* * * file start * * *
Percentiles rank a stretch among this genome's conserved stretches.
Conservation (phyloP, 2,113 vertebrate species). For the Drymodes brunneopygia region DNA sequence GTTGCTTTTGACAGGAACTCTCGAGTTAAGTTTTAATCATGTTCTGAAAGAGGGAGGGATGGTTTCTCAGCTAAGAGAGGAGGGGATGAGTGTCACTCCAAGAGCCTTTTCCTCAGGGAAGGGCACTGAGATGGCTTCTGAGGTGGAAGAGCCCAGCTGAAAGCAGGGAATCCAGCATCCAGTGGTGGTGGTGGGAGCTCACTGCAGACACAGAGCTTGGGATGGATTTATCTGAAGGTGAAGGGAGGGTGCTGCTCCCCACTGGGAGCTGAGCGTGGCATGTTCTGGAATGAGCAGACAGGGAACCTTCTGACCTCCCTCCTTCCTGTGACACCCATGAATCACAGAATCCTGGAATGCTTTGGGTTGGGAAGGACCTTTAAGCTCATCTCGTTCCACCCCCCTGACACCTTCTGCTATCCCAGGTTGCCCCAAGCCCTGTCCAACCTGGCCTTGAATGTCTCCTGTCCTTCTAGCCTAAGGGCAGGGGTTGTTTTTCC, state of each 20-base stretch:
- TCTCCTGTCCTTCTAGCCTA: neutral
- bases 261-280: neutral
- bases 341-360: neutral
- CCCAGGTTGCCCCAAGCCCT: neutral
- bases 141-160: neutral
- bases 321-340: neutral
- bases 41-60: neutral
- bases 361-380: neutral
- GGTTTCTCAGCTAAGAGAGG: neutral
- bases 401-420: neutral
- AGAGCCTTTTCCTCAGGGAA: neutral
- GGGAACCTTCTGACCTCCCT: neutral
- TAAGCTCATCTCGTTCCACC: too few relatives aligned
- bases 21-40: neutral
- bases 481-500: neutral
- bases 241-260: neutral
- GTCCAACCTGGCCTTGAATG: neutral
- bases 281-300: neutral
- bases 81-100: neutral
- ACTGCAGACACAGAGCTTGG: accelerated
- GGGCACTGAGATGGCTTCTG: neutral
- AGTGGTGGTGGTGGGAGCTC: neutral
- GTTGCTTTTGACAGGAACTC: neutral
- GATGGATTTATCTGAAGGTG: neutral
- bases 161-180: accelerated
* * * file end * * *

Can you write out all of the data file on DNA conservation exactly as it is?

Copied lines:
Percentiles rank a stretch among this genome's conserved stretches.
Conservation (phyloP, 2,113 vertebrate species). For the Drymodes brunneopygia region DNA sequence GTTGCTTTTGACAGGAACTCTCGAGTTAAGTTTTAATCATGTTCTGAAAGAGGGAGGGATGGTTTCTCAGCTAAGAGAGGAGGGGATGAGTGTCACTCCAAGAGCCTTTTCCTCAGGGAAGGGCACTGAGATGGCTTCTGAGGTGGAAGAGCCCAGCTGAAAGCAGGGAATCCAGCATCCAGTGGTGGTGGTGGGAGCTCACTGCAGACACAGAGCTTGGGATGGATTTATCTGAAGGTGAAGGGAGGGTGCTGCTCCCCACTGGGAGCTGAGCGTGGCATGTTCTGGAATGAGCAGACAGGGAACCTTCTGACCTCCCTCCTTCCTGTGACACCCATGAATCACAGAATCCTGGAATGCTTTGGGTTGGGAAGGACCTTTAAGCTCATCTCGTTCCACCCCCCTGACACCTTCTGCTATCCCAGGTTGCCCCAAGCCCTGTCCAACCTGGCCTTGAATGTCTCCTGTCCTTCTAGCCTAAGGGCAGGGGTTGTTTTTCC, state of each 20-base stretch:
- TCTCCTGTCCTTCTAGCCTA: neutral
- bases 261-280: neutral
- bases 341-360: neutral
- CCCAGGTTGCCCCAAGCCCT: neutral
- bases 141-160: neutral
- bases 321-340: neutral
- bases 41-60: neutral
- bases 361-380: neutral
- GGTTTCTCAGCTAAGAGAGG: neutral
- bases 401-420: neutral
- AGAGCCTTTTCCTCAGGGAA: neutral
- GGGAACCTTCTGACCTCCCT: neutral
- TAAGCTCATCTCGTTCCACC: too few relatives aligned
- bases 21-40: neutral
- bases 481-500: neutral
- bases 241-260: neutral
- GTCCAACCTGGCCTTGAATG: neutral
- bases 281-300: neutral
- bases 81-100: neutral
- ACTGCAGACACAGAGCTTGG: accelerated
- GGGCACTGAGATGGCTTCTG: neutral
- AGTGGTGGTGGTGGGAGCTC: neutral
- GTTGCTTTTGACAGGAACTC: neutral
- GATGGATTTATCTGAAGGTG: neutral
- bases 161-180: accelerated